Sign up ×
Ask Ubuntu is a question and answer site for Ubuntu users and developers. It's 100% free.

I'm in dire need of help.

My system has become incredibly laggy and hardly usable. I have realised that this is because for some reason I'm running without virtual memory (this is not intentional). It is a recent phenomenon and the system was much more responsive until a couple of days ago, so I can only summarise it is a recent phenomenon. I cannot think of anything I did to cause this (except attempt to use the Hibernation feature, which failed - did it maybe fill up my swap partition with garbage and leave it there? I do not know. How could I find out?)

As a novice my difficulty is compounded by the fact that I am running on a fully encrypted SSD using LUKS. Everybody keeps posting me links to pages where people have posted links, and honestly I am hopelessly out of my depth. Searching for information with a machine that takes ten seconds to register a keypress is no fun, I assure you.

(Of course this situation persists across reboots)

First, proof of the situation: swapon indicates I have no swap:

user@host:~$ sudo swapon -s
[sudo] password for user: 
Filename                Type        Size    Used    Priority

Secondly, the output of df, indicating how my filesystems are mounted:

user@user~$ df
Filesystem                  1K-blocks     Used Available Use% Mounted on
/dev/mapper/ubuntu--vg-root 237978256 14110548 211756044   7% /
none                                4        0         4   0% /sys/fs/cgroup
udev                          3829132        4   3829128   1% /dev
tmpfs                         3844736        8   3844728   1% /tmp
tmpfs                          768948     1256    767692   1% /run
none                             5120        0      5120   0% /run/lock
none                          3844736    20948   3823788   1% /run/shm
none                           102400       16    102384   1% /run/user
tmpfs                         3844736        0   3844736   0% /var/spool
tmpfs                         3844736       24   3844712   1% /var/tmp
tmpfs                         3844736      624   3844112   1% /var/log
/dev/sda1                      240972    84550    143981  37% /boot
/home/user/.Private        237978256 14110548 211756044   7% /home/user

Next, my /etc/fstab file, as it currently stands:

# /etc/fstab: static file system information.
# Use 'blkid' to print the universally unique identifier for a
# device; this may be used with UUID= as a more robust way to name devices
# that works even if disks are added and removed. See fstab(5).
# <file system> <mount point>   <type>  <options>       <dump>  <pass>
/dev/mapper/ubuntu--vg-root /               ext4 discard,noatime,nodiratime,errors=remount-ro 0       1
# /boot was on /dev/sda1 during installation UUID=db8c65e2-82fd-492c-8f02-8ad140f7337b /boot           ext2    defaults        0       2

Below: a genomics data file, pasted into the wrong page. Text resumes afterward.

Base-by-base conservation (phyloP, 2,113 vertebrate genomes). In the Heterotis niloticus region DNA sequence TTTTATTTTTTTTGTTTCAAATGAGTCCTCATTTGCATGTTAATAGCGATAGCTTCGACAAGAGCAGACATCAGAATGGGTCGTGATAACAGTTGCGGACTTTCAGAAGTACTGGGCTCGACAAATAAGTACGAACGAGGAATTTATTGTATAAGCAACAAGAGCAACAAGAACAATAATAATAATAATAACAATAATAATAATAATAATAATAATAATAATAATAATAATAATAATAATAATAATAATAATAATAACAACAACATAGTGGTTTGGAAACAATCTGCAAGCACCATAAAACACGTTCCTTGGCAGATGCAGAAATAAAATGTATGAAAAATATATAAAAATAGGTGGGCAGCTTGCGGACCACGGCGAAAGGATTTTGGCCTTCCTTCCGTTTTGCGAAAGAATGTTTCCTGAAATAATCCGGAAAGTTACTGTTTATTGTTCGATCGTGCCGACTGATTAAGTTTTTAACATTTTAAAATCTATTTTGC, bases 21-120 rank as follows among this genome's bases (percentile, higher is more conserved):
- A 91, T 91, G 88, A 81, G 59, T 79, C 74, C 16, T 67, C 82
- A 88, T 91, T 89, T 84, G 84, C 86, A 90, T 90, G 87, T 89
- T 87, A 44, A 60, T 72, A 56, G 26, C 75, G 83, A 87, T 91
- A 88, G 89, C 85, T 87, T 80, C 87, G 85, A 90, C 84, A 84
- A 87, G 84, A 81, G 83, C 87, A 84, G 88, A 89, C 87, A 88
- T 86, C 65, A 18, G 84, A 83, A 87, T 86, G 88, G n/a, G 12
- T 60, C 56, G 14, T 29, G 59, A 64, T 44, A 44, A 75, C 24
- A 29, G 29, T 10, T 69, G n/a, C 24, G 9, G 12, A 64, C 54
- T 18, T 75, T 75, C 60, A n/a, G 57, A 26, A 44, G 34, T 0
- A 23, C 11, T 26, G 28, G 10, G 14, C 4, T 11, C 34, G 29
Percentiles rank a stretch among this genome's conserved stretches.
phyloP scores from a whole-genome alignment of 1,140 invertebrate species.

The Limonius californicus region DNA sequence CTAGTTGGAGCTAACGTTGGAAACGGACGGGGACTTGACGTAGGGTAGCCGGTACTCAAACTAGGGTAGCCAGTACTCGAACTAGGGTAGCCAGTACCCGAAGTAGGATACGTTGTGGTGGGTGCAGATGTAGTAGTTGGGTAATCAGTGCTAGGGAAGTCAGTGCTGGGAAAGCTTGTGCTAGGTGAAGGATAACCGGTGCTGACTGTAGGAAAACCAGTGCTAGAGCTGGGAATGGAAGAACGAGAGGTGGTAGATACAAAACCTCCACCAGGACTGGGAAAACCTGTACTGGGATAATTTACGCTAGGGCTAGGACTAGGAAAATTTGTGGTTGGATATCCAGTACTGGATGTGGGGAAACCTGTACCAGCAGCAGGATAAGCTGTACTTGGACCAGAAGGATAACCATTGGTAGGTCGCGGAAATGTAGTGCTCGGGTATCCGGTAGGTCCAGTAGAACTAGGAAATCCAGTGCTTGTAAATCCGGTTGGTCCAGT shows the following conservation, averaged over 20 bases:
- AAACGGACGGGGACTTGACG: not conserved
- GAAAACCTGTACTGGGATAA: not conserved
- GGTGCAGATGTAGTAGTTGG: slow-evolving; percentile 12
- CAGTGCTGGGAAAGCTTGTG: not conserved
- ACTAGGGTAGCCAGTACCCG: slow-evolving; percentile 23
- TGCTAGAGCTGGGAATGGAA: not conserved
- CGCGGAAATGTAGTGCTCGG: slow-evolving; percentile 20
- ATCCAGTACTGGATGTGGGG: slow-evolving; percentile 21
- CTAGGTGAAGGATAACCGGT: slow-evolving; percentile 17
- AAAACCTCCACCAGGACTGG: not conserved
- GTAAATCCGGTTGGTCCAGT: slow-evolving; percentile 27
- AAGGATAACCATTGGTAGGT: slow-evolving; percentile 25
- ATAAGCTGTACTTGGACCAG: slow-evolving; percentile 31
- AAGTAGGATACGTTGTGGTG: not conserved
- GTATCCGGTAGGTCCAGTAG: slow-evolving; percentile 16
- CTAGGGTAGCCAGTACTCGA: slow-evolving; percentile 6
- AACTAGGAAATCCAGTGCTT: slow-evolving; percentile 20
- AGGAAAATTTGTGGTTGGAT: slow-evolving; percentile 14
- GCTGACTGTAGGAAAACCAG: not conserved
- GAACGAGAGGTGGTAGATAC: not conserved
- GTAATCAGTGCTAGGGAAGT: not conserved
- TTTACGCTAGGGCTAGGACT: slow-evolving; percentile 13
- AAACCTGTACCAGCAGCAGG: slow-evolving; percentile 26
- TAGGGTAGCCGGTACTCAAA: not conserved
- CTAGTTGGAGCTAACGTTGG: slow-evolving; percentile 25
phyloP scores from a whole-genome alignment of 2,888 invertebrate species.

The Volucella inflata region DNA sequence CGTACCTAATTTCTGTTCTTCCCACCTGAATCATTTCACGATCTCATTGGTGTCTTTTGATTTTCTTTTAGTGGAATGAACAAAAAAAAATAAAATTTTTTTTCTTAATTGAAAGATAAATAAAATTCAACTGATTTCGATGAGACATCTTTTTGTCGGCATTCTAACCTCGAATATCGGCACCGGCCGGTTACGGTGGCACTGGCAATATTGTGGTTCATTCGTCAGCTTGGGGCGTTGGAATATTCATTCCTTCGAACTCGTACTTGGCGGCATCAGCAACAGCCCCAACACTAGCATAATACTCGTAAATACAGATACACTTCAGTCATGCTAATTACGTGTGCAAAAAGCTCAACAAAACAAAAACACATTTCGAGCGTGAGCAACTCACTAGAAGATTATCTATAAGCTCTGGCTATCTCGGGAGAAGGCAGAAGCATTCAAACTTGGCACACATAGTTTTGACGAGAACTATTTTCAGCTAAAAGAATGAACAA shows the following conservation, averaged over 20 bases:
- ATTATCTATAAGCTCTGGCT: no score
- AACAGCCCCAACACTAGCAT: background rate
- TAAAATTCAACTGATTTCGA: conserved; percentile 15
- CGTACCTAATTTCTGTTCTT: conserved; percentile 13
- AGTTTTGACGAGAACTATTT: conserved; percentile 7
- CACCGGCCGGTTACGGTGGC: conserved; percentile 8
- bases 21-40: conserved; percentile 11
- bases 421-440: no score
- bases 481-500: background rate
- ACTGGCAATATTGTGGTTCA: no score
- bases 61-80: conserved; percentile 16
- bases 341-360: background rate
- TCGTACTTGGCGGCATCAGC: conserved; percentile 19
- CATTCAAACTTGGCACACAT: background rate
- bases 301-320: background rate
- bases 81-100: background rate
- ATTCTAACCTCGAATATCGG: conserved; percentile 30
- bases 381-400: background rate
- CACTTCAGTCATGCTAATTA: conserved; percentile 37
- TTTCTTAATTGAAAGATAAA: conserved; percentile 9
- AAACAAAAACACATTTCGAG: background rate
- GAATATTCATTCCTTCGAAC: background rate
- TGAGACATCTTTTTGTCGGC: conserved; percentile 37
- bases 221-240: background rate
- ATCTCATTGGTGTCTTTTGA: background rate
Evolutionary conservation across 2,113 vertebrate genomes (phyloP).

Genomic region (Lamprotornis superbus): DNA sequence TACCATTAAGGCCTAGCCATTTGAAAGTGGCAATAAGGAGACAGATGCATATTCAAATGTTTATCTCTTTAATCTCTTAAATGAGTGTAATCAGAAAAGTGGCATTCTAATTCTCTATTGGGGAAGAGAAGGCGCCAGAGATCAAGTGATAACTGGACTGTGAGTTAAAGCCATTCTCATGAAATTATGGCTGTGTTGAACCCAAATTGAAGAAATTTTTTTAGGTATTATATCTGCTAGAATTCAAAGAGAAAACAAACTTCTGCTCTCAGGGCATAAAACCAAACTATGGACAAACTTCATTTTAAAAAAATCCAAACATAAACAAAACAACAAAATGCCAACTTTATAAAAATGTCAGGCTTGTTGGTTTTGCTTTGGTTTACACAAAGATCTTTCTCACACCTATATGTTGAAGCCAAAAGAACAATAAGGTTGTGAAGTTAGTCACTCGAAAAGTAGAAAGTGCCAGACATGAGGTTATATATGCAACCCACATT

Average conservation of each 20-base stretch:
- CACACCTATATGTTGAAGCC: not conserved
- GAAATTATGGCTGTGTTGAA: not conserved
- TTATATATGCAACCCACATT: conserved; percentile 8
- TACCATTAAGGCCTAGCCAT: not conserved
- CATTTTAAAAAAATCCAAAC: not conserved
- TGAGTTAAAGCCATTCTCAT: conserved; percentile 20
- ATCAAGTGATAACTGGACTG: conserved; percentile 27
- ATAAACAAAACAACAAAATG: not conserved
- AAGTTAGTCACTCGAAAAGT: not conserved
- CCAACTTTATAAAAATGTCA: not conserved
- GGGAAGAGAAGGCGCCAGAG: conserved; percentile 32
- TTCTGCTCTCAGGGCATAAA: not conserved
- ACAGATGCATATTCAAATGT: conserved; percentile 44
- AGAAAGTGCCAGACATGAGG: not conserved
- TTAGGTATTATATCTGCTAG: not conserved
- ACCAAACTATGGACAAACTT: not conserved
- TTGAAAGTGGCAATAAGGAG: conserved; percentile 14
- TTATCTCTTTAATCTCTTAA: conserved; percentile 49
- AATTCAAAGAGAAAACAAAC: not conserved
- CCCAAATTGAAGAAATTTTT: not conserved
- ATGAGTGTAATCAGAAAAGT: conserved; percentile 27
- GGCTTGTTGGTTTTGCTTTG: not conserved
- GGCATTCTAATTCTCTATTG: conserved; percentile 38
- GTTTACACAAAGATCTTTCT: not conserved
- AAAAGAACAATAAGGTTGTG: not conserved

/dev/mapper/ubuntu--vg-swap_1 none            swap    sw              0       0
/dev/mapper/cryptswap1 none swap sw 0 0

tmpfs   /tmp    tmpfs   defaults,noatime,mode=1777  0   0
tmpfs   /var/spool  tmpfs   defaults,noatime,mode=1777  0   0
tmpfs   /var/tmp    tmpfs   defaults,noatime,mode=1777  0   0
tmpfs   /var/log    tmpfs   defaults,noatime,mode=1777  0   0

Finally, I'd like to mention that I booted into a Live-USB distro, and used system-config-lvm to have a look at my unmouned LVM, and /dev/ubuntu-vg/swap_1 is indeed there.

I don't know what else to do. It's taken three hours to type this.

EDIT: adding output of cat /etc/exports/:

user@host:~$ cat /etc/exports
cat: /etc/exports: No such file or directory

and the output of top

top - 19:10:16 up 32 min,  3 users,  load average: 0.18, 0.11, 0.07
Tasks: 202 total,   1 running, 201 sleeping,   0 stopped,   0 zombie
%Cpu(s):  0.7 us,  0.7 sy,  0.0 ni, 98.5 id,  0.1 wa,  0.0 hi,  0.0 si,  0.0 st
KiB Mem:   7689472 total,  1220864 used,  6468608 free,    44020 buffers
KiB Swap:        0 total,        0 used,        0 free.   549276 cached Mem

PID USER      PR  NI    VIRT    RES    SHR S  %CPU %MEM     TIME+ COMMAND                                                                      
1396 root      20   0  288660  48264  40612 S   1.7  0.6   0:03.80 Xorg                                                                         
2279 user     20   0  856444  16252  11668 S   1.0  0.2   0:01.67 lxterminal                                                                   
3140 user     20   0 1169836 142804  60396 S   0.7  1.9   0:09.86 chrome                                                                       
635 root     -51   0       0      0      0 S   0.3  0.0   0:00.41 irq/62-iwlwifi                                                               
3118 ntp       20   0   33504   2136   1528 S   0.3  0.0   0:00.04 ntpd                                                                         
3326 user     20   0 1038132 111152  48620 S   0.3  1.4   0:11.06 chrome                                                                       
3374 user     20   0   29192   1736   1212 R   0.3  0.0   0:00.03 top                                                                          
1 root      20   0   34052   3436   1484 S   0.0  0.0   0:03.97 init                                                                         
2 root      20   0       0      0      0 S   0.0  0.0   0:00.00 kthreadd                                                                     
3 root      20   0       0      0      0 S   0.0  0.0   0:00.00 ksoftirqd/0                                                                  
5 root       0 -20       0      0      0 S   0.0  0.0   0:00.00 kworker/0:0H                                                                 
7 root      20   0       0      0      0 S   0.0  0.0   0:00.24 rcu_sched                                                                    
8 root      20   0       0      0      0 S   0.0  0.0   0:00.08 rcuos/0                                                                      
9 root      20   0       0      0      0 S   0.0  0.0   0:00.06 rcuos/1